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The AAPG/Datapages Combined Publications Database

AAPG Bulletin


Volume: 69 (1985)

Issue: 2. (February)

First Page: 300

Last Page: 300

Title: Processes of Sedimentation Associated with Fault-Controlled Trough Across a Shelf: ABSTRACT

Author(s): M. N. Rees

Article Type: Meeting abstract


Western North America was a rapidly subsiding, passive continental margin during the Cambrian. During the Middle Cambrian, a belt of carbonate deposition dominated the central shelf. It was bounded by fine-grained terrigenous sediments that accumulated in deep water to the west and in shallow water to the east. Movement along a high-angle fault that extended across the shelf produced a conspicuous embayment into the carbonate belt in Nevada and Utah during the middle Middle Cambrian. This fault movement controlled basin geometry and distribution of carbonate and shale lithofacies on the shelf for at least the next 40 m.y.

The embayment was an asymmetrical trough that deepened and widened as it extended some 400 km westward toward the edge of the continent. South of its abrupt southern margin, which marked the position of the fault, shallow subtidal and peritidal sediments accumulated throughout the Middle Cambrian. The northern flank of the embayment was a drowned platform that sloped gently southward into the trough axis. On this ramp, a carbonate platform was rapidly reestablished through vertical accretion and progradation. In the trough axis, which lay near the faulted margin, sediments representing anoxic and deep-water environments accumulated throughout the middle and late Middle Cambrian. Sedimentation rates in this axial region were inadequate to reestablish a shallow-water depositional settin because of reactivation of faulting and because the trough acted as a sediment bypass zone.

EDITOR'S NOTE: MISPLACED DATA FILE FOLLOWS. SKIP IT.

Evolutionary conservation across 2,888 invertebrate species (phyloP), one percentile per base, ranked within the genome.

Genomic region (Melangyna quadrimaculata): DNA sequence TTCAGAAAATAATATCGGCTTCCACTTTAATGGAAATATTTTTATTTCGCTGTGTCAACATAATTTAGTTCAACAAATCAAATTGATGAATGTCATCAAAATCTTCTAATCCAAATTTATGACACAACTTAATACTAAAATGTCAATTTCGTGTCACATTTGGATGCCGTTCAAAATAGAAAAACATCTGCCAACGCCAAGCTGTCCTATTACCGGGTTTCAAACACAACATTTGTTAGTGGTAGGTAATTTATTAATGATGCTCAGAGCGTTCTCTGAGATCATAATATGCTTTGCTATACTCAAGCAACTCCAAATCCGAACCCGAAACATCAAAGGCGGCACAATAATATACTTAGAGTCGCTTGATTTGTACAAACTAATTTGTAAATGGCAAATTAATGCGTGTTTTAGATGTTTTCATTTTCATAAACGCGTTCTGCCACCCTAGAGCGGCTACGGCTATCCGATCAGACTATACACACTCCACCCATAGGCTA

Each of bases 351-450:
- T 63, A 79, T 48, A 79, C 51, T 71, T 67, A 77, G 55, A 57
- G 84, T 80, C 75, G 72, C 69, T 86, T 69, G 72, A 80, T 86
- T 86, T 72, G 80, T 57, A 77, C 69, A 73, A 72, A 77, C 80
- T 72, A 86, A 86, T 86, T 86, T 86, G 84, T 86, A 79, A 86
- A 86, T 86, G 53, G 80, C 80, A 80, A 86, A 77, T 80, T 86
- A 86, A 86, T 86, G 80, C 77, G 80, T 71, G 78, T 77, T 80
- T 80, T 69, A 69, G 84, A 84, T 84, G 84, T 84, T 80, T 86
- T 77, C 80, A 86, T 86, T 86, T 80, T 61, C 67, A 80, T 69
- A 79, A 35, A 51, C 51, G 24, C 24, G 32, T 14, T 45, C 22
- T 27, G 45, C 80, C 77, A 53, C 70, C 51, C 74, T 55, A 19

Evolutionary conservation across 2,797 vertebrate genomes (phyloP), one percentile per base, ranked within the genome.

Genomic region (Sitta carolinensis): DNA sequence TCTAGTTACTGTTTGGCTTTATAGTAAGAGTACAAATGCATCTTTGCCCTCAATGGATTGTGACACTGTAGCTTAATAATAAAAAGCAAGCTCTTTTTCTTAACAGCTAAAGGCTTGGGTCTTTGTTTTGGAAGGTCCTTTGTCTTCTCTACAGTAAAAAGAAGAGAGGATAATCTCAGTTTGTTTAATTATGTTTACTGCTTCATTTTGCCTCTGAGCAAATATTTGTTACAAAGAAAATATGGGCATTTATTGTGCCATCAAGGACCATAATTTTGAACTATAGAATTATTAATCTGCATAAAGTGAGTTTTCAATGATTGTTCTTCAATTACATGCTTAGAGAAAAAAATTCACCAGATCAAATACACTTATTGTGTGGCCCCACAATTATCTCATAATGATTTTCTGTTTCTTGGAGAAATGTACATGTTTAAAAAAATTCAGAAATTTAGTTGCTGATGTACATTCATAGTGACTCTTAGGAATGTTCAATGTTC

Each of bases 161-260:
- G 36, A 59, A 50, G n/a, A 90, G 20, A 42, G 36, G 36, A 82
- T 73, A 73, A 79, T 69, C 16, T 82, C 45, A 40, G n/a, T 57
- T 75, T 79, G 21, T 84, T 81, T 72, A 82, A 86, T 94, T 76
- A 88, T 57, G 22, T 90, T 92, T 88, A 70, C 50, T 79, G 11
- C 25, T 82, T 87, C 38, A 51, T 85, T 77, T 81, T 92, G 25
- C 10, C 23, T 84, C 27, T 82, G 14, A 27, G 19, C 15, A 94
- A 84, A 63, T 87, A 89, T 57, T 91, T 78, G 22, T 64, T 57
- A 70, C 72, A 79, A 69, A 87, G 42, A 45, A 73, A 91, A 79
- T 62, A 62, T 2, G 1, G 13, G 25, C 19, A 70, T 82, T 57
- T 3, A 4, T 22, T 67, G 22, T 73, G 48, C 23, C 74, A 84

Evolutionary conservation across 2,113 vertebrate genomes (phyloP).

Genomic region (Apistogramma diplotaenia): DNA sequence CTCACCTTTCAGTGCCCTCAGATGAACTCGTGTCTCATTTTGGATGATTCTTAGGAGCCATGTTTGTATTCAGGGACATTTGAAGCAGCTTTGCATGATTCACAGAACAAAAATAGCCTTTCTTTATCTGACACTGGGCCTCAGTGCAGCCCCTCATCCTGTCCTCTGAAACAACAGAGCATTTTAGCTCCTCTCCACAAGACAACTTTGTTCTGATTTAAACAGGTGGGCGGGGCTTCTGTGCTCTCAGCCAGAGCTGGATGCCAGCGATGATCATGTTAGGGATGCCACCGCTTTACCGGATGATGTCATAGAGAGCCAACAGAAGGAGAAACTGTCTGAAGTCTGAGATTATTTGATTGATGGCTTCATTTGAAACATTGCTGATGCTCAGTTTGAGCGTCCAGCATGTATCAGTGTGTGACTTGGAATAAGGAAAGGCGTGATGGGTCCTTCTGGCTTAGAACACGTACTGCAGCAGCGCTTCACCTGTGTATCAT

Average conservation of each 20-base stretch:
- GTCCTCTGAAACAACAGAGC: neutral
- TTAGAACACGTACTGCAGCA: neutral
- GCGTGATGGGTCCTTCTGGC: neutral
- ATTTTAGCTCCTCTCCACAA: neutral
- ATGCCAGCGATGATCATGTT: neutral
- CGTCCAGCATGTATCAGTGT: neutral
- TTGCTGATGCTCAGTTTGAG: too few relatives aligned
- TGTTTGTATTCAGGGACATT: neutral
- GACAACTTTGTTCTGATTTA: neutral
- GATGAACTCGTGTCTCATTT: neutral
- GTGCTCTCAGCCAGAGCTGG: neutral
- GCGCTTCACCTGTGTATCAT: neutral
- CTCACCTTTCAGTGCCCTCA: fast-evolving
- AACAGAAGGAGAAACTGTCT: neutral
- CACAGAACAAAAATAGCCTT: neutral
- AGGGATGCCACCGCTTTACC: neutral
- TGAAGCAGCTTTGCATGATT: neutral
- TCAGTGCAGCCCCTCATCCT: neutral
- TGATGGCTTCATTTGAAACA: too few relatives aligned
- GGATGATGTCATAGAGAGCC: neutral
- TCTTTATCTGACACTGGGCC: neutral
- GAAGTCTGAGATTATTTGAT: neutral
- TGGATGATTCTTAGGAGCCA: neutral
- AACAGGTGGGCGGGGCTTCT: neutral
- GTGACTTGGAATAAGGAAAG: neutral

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Copyright 1997 American Association of Petroleum Geologists